Whenever top candidates in national examinations are asked about their career aspirations, many of them have expressed dreams of becoming doctors.
One of the most powerful youthful dreams was captured by Time on July 20, 1959, when it featured a 34-year-old Kenyan. The young man was returning from United States to Kenya, which was still smouldering from 64 years of colonial repression.
The subject of the story was Njoroge Mungai, who had just graduated with a Master’s degree in medicine and was going back to his motherland burning with desire to treat the myriad health and societal afflictions.
His journey out of Kiambu in the late 1940s at a time when every adult had to seek permission from the government before venturing past the village home guards was daring.
Daunting too was his resolve to go to the US to study medicine, a course the government did not approve and so his journey was circuitous and torturous. It is a journey which could only have been undertaken by a very brave African who had nothing to lose.
Mungai, the son of a village shopkeeper, grew up at a time when people trusted traditional healers and their beads more than a stethoscope and scalpels.
His defining moment came when he was only nine years, as he sat before a conventional doctor waiting for his boiling needle to be ready. He was distracted by the test tubes in the clinic and that is when he made a vow that one day, he too, would be a doctor.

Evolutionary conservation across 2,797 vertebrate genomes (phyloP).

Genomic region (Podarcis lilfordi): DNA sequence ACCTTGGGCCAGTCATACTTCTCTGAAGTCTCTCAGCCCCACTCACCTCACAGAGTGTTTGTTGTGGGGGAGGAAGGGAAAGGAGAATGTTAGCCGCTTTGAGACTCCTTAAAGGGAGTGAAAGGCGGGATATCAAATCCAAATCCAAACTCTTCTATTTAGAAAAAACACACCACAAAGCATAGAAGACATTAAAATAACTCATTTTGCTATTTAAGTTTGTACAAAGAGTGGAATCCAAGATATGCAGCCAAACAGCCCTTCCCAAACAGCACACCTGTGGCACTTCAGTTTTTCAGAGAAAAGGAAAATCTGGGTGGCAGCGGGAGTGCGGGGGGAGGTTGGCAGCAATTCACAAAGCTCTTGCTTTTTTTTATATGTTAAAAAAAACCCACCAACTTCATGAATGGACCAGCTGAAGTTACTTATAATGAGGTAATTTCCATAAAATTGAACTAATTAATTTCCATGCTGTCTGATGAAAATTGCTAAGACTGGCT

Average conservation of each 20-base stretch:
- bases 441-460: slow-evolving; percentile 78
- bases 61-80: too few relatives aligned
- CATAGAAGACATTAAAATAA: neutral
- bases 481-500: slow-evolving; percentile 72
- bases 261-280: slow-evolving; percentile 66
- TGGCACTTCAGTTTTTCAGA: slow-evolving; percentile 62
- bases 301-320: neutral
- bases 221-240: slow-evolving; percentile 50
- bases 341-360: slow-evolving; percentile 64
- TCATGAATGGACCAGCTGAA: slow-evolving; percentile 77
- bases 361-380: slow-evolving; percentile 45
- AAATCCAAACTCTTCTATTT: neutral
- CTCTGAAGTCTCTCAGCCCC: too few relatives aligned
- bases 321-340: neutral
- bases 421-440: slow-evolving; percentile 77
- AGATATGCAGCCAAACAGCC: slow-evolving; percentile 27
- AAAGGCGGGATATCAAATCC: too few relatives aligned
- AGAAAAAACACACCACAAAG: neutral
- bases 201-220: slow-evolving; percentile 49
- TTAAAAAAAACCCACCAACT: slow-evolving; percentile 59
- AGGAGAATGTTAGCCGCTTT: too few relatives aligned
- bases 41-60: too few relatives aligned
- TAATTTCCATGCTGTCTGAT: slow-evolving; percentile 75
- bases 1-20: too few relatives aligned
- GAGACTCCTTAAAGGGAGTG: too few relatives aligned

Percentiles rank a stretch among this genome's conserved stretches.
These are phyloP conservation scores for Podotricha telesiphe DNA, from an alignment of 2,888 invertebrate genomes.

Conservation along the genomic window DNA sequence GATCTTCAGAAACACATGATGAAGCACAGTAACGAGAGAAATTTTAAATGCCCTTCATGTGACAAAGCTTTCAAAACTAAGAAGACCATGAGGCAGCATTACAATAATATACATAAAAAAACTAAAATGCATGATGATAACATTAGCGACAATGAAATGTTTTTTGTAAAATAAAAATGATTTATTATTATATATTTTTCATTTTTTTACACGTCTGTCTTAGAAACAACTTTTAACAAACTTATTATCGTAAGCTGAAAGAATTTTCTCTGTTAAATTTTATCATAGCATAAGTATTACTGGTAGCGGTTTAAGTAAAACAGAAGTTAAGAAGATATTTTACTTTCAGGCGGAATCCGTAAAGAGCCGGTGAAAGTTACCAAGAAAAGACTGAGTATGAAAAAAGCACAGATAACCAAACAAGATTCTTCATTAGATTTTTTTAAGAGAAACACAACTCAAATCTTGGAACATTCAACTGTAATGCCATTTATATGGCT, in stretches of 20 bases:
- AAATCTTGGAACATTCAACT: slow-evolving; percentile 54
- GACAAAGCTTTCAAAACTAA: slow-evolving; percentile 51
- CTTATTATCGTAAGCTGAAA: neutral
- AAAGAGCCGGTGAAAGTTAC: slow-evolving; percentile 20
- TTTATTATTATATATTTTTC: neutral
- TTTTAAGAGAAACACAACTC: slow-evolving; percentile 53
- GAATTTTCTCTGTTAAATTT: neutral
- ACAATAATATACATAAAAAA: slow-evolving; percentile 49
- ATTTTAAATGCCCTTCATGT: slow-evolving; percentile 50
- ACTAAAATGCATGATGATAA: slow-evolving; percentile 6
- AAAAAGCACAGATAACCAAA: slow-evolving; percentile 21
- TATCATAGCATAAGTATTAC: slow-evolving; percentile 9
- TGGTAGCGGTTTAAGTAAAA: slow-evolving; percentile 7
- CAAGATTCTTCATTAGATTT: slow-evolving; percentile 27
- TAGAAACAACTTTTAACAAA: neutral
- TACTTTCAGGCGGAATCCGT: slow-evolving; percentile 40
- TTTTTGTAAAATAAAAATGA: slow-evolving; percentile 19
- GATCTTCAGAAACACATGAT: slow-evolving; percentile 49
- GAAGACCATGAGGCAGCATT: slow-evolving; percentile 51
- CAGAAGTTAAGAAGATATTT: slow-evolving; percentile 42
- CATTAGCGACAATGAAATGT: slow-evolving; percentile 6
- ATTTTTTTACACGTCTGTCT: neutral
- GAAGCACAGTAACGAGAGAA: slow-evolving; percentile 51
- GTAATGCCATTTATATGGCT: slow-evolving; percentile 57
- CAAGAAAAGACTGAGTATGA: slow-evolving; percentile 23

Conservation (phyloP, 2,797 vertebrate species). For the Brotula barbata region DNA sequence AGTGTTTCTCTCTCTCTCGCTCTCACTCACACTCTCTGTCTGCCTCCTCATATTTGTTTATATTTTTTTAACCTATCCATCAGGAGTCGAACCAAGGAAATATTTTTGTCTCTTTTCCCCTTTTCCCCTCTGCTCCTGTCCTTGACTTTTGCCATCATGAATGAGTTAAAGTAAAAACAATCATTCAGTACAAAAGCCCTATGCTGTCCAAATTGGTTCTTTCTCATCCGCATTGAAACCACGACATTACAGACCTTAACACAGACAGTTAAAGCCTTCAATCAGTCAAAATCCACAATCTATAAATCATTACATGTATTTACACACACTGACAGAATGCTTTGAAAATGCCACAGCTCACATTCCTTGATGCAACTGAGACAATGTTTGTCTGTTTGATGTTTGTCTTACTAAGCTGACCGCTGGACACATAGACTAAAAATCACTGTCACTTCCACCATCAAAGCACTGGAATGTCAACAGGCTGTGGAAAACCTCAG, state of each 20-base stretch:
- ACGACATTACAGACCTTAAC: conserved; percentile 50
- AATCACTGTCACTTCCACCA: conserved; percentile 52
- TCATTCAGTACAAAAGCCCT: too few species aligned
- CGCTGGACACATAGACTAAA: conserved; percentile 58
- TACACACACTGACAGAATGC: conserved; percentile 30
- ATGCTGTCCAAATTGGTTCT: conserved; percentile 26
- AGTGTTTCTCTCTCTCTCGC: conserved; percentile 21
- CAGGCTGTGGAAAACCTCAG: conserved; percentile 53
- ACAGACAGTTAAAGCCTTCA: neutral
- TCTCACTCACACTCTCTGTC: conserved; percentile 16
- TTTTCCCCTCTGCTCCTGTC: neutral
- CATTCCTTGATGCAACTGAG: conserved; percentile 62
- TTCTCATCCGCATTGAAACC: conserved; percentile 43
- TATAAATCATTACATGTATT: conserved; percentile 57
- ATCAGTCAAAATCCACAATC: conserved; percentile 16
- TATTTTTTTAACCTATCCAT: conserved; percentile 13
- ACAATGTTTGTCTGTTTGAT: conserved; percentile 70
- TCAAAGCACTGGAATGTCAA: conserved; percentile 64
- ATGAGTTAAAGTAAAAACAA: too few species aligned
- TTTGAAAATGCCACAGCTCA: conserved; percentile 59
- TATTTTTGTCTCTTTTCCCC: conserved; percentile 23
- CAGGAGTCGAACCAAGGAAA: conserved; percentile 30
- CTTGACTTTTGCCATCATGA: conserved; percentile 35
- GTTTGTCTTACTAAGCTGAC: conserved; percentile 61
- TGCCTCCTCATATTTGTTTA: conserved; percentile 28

And for more than two decades he doggedly pursued this dream, sidestepping hurdles his way by the government whose policy was that the best an African could be was a teacher or middle-level administrator. After completing his education at Alliance High School, Mungai set in his sights on America. To get there he had to study in South Africa, then to London and ultimately to the US.
He hawked, did odd jobs and even borrowed money to take his place at Stanford University in California for his studies but he ultimately triumphed.
From a sickly boy who just dreamt of medicine, he rose to be a Minster for Health, treated President Jomo Kenyatta as his personal doctor, started the first medical school and was responsible for bringing United Nations Environment Programme headquarters to Nairobi.
Although by the time he died in August 2014 at the age of 88 he had faded from public limelight, Mungai’s triumphs still inspire young ones who dare to dream with their eyes open to work towards achieving them.
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